Wintrange Castle

Wintrange, Luxembourg

Wintrange Castle built around 1610 by Alexandre de Musset, the Lord of Foetz. The main building with its four towers still stands today. Fortifications and a gunport were added as defences during the Thirty Years' War (1618-1648). The barn with a fifth tower was added in the 18th century. In 1938, the industrialist Nick Schlesser bought the property. The castle was badly damaged in the 1940s when it was used by the German troops during the Second World War and then by the American troops at the end of the war. Nick Schlesser's son, Henri, fully restored the building which is now owned by his son Philippe, who continues the restoration.

The castle is a historic landmark in the Moselle valley and is surrounded by a 1.5 hectare private park. Adjacent to the estate is the Haff Remich bird sanctuary and national park with lakes and ponds stretching down to the river.

The castle is privately owned and can be rented for weddings, events, movie and photo location, but is not open to tourists or guided tours. Visitors are admitted by appointment only.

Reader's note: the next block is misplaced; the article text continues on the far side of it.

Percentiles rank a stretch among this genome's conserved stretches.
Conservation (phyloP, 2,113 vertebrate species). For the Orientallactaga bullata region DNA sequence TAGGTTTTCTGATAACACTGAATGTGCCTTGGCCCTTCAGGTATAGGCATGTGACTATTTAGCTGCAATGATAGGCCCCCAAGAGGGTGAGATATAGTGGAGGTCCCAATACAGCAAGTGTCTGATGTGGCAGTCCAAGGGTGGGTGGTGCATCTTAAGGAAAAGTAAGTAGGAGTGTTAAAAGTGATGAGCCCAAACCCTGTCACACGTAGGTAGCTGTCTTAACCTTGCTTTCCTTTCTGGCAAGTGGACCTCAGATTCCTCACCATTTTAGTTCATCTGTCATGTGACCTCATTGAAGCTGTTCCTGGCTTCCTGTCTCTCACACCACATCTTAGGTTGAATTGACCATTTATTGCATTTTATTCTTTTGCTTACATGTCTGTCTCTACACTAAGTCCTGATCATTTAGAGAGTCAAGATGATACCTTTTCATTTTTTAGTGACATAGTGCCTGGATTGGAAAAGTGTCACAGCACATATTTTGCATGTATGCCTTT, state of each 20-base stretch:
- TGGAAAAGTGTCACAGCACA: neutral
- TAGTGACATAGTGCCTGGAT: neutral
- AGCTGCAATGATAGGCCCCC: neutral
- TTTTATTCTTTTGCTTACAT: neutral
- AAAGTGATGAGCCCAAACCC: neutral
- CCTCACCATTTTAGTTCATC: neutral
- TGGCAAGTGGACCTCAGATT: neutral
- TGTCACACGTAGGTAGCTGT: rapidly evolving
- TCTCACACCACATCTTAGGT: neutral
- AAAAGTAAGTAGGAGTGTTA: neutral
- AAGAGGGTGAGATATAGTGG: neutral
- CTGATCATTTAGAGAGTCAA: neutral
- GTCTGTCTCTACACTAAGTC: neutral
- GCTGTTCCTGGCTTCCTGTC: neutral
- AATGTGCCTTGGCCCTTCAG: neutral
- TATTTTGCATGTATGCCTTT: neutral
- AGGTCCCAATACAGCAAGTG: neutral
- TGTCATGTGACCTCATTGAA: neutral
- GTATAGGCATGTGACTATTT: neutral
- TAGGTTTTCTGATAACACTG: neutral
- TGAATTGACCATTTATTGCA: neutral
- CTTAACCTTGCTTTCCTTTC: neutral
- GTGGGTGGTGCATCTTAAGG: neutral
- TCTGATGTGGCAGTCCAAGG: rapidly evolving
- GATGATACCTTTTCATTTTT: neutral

References:

Comments

Your name



Details

Founded: 1610
Category: Castles and fortifications in Luxembourg

Rating

4.3/5 (based on Google user reviews)

User Reviews

Albert FRANCOIS (4 years ago)
warm staff
Akikane Hinamori (4 years ago)
Beautiful setting
Irine Shiukashvili (5 years ago)
fantastic place
Powered by Google

Featured Historic Landmarks, Sites & Buildings

Historic Site of the week

Hohenwerfen Castle

Hohenwerfen Castle stands high above the Austrian town of Werfen in the Salzach valley. The castle is surrounded by the Berchtesgaden Alps and the adjacent Tennengebirge mountain range. The fortification is a 'sister' of Hohensalzburg Castle both dated from the 11th century.

The former fortification was built between 1075 and 1078 during the Imperial Investiture Controversy by the order of Archbishop Gebhard of Salzburg as a strategic bulwark. Gebhard, an ally of Pope Gregory VII and the anti-king Rudolf of Rheinfelden, had three major castles extended to secure the Salzburg archbishopric against the forces of King Henry IV: Hohenwerfen, Hohensalzburg and Petersberg Castle at Friesach in Carinthia.